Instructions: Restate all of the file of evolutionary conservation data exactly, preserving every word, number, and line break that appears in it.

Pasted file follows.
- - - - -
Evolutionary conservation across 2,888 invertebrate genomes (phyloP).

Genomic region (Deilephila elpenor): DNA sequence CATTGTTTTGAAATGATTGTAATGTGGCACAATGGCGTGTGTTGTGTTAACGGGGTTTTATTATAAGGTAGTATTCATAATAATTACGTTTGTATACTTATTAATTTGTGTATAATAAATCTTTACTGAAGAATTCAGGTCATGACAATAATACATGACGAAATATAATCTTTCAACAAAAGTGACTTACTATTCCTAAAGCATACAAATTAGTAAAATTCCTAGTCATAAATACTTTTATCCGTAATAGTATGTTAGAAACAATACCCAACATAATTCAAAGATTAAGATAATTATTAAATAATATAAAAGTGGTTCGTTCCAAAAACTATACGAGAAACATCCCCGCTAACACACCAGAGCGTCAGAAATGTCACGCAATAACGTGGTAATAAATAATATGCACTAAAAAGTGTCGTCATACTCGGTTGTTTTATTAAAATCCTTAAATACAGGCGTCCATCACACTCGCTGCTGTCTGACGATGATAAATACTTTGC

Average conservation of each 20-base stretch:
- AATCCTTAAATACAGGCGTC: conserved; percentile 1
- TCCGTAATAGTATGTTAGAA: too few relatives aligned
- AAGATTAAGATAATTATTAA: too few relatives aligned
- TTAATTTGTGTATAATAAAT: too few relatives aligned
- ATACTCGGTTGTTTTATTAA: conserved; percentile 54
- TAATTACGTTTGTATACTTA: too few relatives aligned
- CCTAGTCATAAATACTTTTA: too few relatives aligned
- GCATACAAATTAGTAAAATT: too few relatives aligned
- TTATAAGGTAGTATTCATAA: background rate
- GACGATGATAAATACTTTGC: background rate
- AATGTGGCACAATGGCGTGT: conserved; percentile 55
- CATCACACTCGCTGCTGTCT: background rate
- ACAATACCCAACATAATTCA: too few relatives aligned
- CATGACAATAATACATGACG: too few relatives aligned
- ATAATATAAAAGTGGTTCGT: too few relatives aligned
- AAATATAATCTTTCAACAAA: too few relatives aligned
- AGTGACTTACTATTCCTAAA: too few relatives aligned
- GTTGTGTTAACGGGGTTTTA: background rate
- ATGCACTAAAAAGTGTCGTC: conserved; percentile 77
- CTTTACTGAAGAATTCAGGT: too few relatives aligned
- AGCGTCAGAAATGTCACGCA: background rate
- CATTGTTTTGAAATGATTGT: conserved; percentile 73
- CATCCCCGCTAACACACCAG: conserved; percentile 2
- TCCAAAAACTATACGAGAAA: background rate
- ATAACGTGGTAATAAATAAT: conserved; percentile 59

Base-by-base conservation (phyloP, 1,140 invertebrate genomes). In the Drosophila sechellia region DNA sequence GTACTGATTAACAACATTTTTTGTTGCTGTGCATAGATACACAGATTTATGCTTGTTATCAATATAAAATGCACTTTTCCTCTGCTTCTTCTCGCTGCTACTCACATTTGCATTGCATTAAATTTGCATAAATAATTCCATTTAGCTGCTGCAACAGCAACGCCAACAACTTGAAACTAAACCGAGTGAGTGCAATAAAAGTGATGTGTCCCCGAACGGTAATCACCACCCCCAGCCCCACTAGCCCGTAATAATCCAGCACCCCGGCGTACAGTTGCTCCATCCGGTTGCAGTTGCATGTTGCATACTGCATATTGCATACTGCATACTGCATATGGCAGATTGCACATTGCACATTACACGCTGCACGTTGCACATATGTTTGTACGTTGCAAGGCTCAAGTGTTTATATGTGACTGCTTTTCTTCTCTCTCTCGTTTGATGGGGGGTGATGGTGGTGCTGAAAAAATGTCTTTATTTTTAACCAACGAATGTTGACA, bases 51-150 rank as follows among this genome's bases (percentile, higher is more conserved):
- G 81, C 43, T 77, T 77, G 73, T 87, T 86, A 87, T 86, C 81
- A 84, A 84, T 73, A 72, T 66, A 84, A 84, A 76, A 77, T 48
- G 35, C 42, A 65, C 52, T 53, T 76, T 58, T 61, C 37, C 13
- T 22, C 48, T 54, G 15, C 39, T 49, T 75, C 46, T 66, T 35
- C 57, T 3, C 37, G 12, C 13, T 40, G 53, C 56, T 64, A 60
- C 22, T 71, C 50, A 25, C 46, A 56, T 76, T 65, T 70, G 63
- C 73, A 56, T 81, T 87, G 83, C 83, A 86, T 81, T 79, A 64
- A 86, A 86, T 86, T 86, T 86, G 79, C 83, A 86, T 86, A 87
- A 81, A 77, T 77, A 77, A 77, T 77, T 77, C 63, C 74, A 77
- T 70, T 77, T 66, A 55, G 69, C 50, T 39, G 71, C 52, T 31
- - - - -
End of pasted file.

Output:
Evolutionary conservation across 2,888 invertebrate genomes (phyloP).

Genomic region (Deilephila elpenor): DNA sequence CATTGTTTTGAAATGATTGTAATGTGGCACAATGGCGTGTGTTGTGTTAACGGGGTTTTATTATAAGGTAGTATTCATAATAATTACGTTTGTATACTTATTAATTTGTGTATAATAAATCTTTACTGAAGAATTCAGGTCATGACAATAATACATGACGAAATATAATCTTTCAACAAAAGTGACTTACTATTCCTAAAGCATACAAATTAGTAAAATTCCTAGTCATAAATACTTTTATCCGTAATAGTATGTTAGAAACAATACCCAACATAATTCAAAGATTAAGATAATTATTAAATAATATAAAAGTGGTTCGTTCCAAAAACTATACGAGAAACATCCCCGCTAACACACCAGAGCGTCAGAAATGTCACGCAATAACGTGGTAATAAATAATATGCACTAAAAAGTGTCGTCATACTCGGTTGTTTTATTAAAATCCTTAAATACAGGCGTCCATCACACTCGCTGCTGTCTGACGATGATAAATACTTTGC

Average conservation of each 20-base stretch:
- AATCCTTAAATACAGGCGTC: conserved; percentile 1
- TCCGTAATAGTATGTTAGAA: too few relatives aligned
- AAGATTAAGATAATTATTAA: too few relatives aligned
- TTAATTTGTGTATAATAAAT: too few relatives aligned
- ATACTCGGTTGTTTTATTAA: conserved; percentile 54
- TAATTACGTTTGTATACTTA: too few relatives aligned
- CCTAGTCATAAATACTTTTA: too few relatives aligned
- GCATACAAATTAGTAAAATT: too few relatives aligned
- TTATAAGGTAGTATTCATAA: background rate
- GACGATGATAAATACTTTGC: background rate
- AATGTGGCACAATGGCGTGT: conserved; percentile 55
- CATCACACTCGCTGCTGTCT: background rate
- ACAATACCCAACATAATTCA: too few relatives aligned
- CATGACAATAATACATGACG: too few relatives aligned
- ATAATATAAAAGTGGTTCGT: too few relatives aligned
- AAATATAATCTTTCAACAAA: too few relatives aligned
- AGTGACTTACTATTCCTAAA: too few relatives aligned
- GTTGTGTTAACGGGGTTTTA: background rate
- ATGCACTAAAAAGTGTCGTC: conserved; percentile 77
- CTTTACTGAAGAATTCAGGT: too few relatives aligned
- AGCGTCAGAAATGTCACGCA: background rate
- CATTGTTTTGAAATGATTGT: conserved; percentile 73
- CATCCCCGCTAACACACCAG: conserved; percentile 2
- TCCAAAAACTATACGAGAAA: background rate
- ATAACGTGGTAATAAATAAT: conserved; percentile 59

Base-by-base conservation (phyloP, 1,140 invertebrate genomes). In the Drosophila sechellia region DNA sequence GTACTGATTAACAACATTTTTTGTTGCTGTGCATAGATACACAGATTTATGCTTGTTATCAATATAAAATGCACTTTTCCTCTGCTTCTTCTCGCTGCTACTCACATTTGCATTGCATTAAATTTGCATAAATAATTCCATTTAGCTGCTGCAACAGCAACGCCAACAACTTGAAACTAAACCGAGTGAGTGCAATAAAAGTGATGTGTCCCCGAACGGTAATCACCACCCCCAGCCCCACTAGCCCGTAATAATCCAGCACCCCGGCGTACAGTTGCTCCATCCGGTTGCAGTTGCATGTTGCATACTGCATATTGCATACTGCATACTGCATATGGCAGATTGCACATTGCACATTACACGCTGCACGTTGCACATATGTTTGTACGTTGCAAGGCTCAAGTGTTTATATGTGACTGCTTTTCTTCTCTCTCTCGTTTGATGGGGGGTGATGGTGGTGCTGAAAAAATGTCTTTATTTTTAACCAACGAATGTTGACA, bases 51-150 rank as follows among this genome's bases (percentile, higher is more conserved):
- G 81, C 43, T 77, T 77, G 73, T 87, T 86, A 87, T 86, C 81
- A 84, A 84, T 73, A 72, T 66, A 84, A 84, A 76, A 77, T 48
- G 35, C 42, A 65, C 52, T 53, T 76, T 58, T 61, C 37, C 13
- T 22, C 48, T 54, G 15, C 39, T 49, T 75, C 46, T 66, T 35
- C 57, T 3, C 37, G 12, C 13, T 40, G 53, C 56, T 64, A 60
- C 22, T 71, C 50, A 25, C 46, A 56, T 76, T 65, T 70, G 63
- C 73, A 56, T 81, T 87, G 83, C 83, A 86, T 81, T 79, A 64
- A 86, A 86, T 86, T 86, T 86, G 79, C 83, A 86, T 86, A 87
- A 81, A 77, T 77, A 77, A 77, T 77, T 77, C 63, C 74, A 77
- T 70, T 77, T 66, A 55, G 69, C 50, T 39, G 71, C 52, T 31